- Incident response plan – bad things will happen. Have a robust and well-tested incident response plan that can be activated in the case of a security breach so that you recover easily and in a methodical fashion.
- Back-ups – run regular backups with the schedule based on the criticality of the systems.
- Protect against advanced threats – invest in technologies that detect and protect you against advanced threats and apply at all layers – including endpoints, servers, network, web traffic and email traffic.
- Limit remote access to your systems directly from the Internet
- Ensure secure remote access – use secure methods such as point-to-point cryptographic cloaked connections that require two-factor authentication.
- Strong authentication – at a minimum, enforce strong passphrase/password policies; ideally, use multi-factor authentication particularly for remote access; consider biometric based authentication to remove passwords easing the logon process and enhancing security.
- Privileged account management – ensure that you have appropriate controls to make unauthorised access to privileged accounts difficult.
- Application whitelisting – this is one of the most effective controls where particular application will not execute if it is not whitelisted, including malware.
2) Take an Attack-Based Approach
Think like a crim! Understand the stages of ransomware attacks so that you apply controls at each stage to protect yourself. Here is the typical attack methodology:
- Email or web based attack
- Malware download
- Local machine encryption
- Lateral movement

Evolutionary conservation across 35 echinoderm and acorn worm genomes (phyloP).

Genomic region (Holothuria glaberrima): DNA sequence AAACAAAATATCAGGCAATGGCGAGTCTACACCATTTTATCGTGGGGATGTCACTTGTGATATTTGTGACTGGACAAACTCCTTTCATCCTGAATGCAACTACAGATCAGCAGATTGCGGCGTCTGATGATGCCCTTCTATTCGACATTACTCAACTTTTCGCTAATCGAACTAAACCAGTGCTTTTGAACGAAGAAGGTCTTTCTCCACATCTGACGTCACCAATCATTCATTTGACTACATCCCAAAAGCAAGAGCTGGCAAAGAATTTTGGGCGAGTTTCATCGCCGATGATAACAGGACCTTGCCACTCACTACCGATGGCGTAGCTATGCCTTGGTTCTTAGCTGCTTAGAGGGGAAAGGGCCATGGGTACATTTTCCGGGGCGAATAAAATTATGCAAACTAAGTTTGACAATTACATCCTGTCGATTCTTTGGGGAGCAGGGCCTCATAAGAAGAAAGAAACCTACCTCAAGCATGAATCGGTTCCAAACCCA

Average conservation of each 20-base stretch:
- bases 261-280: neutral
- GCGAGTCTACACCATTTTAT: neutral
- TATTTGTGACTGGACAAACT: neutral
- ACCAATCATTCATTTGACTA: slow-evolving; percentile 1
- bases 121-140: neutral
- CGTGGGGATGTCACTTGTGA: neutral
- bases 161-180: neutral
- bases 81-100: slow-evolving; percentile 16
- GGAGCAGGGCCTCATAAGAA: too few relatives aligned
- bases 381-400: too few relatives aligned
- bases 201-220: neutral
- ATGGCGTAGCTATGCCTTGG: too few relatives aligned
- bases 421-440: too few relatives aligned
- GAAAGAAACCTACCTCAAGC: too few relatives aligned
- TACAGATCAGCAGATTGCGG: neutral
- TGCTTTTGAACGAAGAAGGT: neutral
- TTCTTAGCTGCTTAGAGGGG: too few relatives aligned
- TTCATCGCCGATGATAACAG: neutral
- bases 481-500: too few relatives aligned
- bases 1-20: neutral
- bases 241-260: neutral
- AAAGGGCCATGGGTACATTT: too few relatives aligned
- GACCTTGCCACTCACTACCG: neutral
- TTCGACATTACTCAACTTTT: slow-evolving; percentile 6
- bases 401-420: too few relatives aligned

- Further infection
The following controls help stop this type of attack:
- Predict – systems, tools, policies and procedures that help detect vulnerabilities in systems and predict potential avenues of attack.
- Prevent – systems, tools, policies and procedures that prevent threats affecting your systems. Examples include the corporate firewall and microsegmentation.
- Detect – systems, tools, policies and procedures that give you the ability to detect threats that may affect your system. An example is an Intrusion Detection System.
- Respond – systems, tools, policies and procedures that allow you to respond to threats and contain / eradicate them. For example a Security Information and Event Management (SIEM) system and automated response and isolation techniques such as dynamic isolation.
Look at all the steps in the attack methodology and apply controls for each category of control for each step to help stop the attack. The simplest way of doing this is in a table whereby you map existing controls against each category of controls that protect against the relevant attack phase. Address any gaps urgently. As you do this gap analysis, do not forget controls for people and processes, physical security, disaster recovery and third parties. Mapping your controls to an adversary’s attack methodology, is the best way stop the attack.
3) Get Strategic
The above advice has been purely tactical. Threats will evolve and get worse. The only way to truly protect yourself is to conduct a robust risk analysis of your environment using standards such as ISO 27001, NIST, ISM, etc. and address the issues that are found. Start with a simple health check. Understand your vulnerabilities and address them methodically. Moreover, once you are done, rinse and repeat! The threat landscape and your environment will constantly change and evolve. In order to stay on top of new and emerging threats, you have to stay ever vigilant and reassess your risks regularly.
In addition, engage in intelligence-led security. This is having relevant intelligence about threats and vulnerabilities related to your environment and protecting yourself against them. Import this information along with your vulnerability information into your Security Information and Event Management (SIEM) tool to detect threats faster and much more accurately.
The traditional risk analysis approach looks at strategies from the inside out as you are primarily focused on control gaps inside your organisation. The intelligence-led approach looks at strategies from the outside in (from the attacker’s perspective). The combination of these two approaches can truly give you a well-rounded perspective to risks and threats affecting your organisation.